By MADISON HIRNEISEN
THE CENTER SQUARE STAFF REPORTER
(The Center Square) — California could soon allow farmworkers to vote by mail in union elections under a bill that was advanced by Assembly lawmakers.
Under the legislation, farmworkers would be given the option to choose whether they want to vote for unionization by mail, at a physical location or by dropping off their representation ballot card at the Agricultural Labor Relations Board office.
The bill passed the Assembly in a 49-22 vote last week and now moves on to the Senate.
Supporters of the bill say a mail-in ballot option is necessary for farmworkers who often face intimidation from supervisors and forepersons to vote against unionizing. Under the existing Agricultural Labor Relations Act, union elections are required to take place onsite and typically occur at a grower’s property, which supporters of AB 2183 say leads to outside influence when it comes time to vote.
Roman Pinal, organizing director with the United Farm Workers, told The Center Square in April that “creating an environment that reduces intimidation is very appealing for farm workers who’d like to unionize.”
In addition to allowing mail-in voting, the bill would also allow a labor organization to obtain an employee list with names and contact information after providing written notice of an intention to organize workers. Employers would be required to respond with an employee list or written arguments against providing a list within five days. If an employer fails to respond, they could be fined up to $10,000.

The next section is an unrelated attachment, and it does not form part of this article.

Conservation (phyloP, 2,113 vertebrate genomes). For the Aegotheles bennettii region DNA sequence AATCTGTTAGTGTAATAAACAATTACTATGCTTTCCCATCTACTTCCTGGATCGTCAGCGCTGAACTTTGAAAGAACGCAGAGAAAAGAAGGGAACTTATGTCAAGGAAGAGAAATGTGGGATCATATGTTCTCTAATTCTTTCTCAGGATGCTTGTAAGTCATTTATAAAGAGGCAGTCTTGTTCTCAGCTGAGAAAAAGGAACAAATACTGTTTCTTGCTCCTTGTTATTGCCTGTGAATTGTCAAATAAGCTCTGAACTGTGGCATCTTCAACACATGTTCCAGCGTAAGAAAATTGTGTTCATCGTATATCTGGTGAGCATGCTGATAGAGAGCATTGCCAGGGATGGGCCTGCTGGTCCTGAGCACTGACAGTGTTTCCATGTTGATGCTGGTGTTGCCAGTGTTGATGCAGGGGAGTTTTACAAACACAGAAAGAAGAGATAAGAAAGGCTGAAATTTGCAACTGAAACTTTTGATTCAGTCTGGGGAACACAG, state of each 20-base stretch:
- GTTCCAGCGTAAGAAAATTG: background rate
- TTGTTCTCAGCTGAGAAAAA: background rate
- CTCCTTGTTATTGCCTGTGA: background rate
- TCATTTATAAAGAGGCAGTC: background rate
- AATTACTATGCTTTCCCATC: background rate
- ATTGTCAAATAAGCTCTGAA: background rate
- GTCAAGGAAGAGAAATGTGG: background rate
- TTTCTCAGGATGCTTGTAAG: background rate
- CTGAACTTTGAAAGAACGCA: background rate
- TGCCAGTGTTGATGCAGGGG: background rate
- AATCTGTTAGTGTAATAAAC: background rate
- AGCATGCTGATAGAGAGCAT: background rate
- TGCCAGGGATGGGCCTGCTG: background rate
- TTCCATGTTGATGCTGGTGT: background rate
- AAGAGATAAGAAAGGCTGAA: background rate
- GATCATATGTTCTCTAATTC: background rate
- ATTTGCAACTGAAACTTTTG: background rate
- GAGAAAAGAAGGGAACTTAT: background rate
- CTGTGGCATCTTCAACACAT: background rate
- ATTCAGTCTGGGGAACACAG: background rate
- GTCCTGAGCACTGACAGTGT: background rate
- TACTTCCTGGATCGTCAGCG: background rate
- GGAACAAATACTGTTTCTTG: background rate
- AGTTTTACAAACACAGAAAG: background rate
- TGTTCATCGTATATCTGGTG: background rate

Gov. Gavin Newsom vetoed a similar measure last year after it passed the Assembly and Senate. In his veto message, Gov. Newsom said the bill contained “various inconsistencies and procedural issues related to the collection and review of ballot cards” that would have run afoul with a 2021 U.S. Supreme Court decision over agricultural unionizing.
The bill’s author, Assemblymember Mark Stone, D-Monterey Bay, told lawmakers last week that he has agreed to accept amendments and had “really productive discussions with the governor and with the other stakeholders who are interested in this bill.” He noted, however, that the bill is not one that “governor completely agrees yet,” though he is working with Gov. Newsom’s office to resolve issues.
“What (the bill) represents right now is a very viable solution to allow farmworkers to be able to vote on union elections, organizing elections utilizing a mail ballot like we all do in our other elections in California,” Assemblymember Stone said last week.
The bill faced opposition from multiple organizations, including the California Chamber of Commerce and the Western Growers Association. In a statement, the Western Growers Association said “the bill implicitly condones the coercion and intimidation of farm employees,” adding that “a union seeking recognition under the AB 2183 ‘ballot card’ process may choose which workers receive a ballot and when (or even whether or not) the election occurs.”
“Should a union satisfy the conditions set forth in AB 2183 to win representation rights, some farmworkers included in the bargaining unit will never have a chance to express a preference for or against representation,” the association wrote.
The bill will now move to the Senate Rules Committee, where it will be assigned to other Senate committees.
Madison Hirneisen covers California for The Center Square.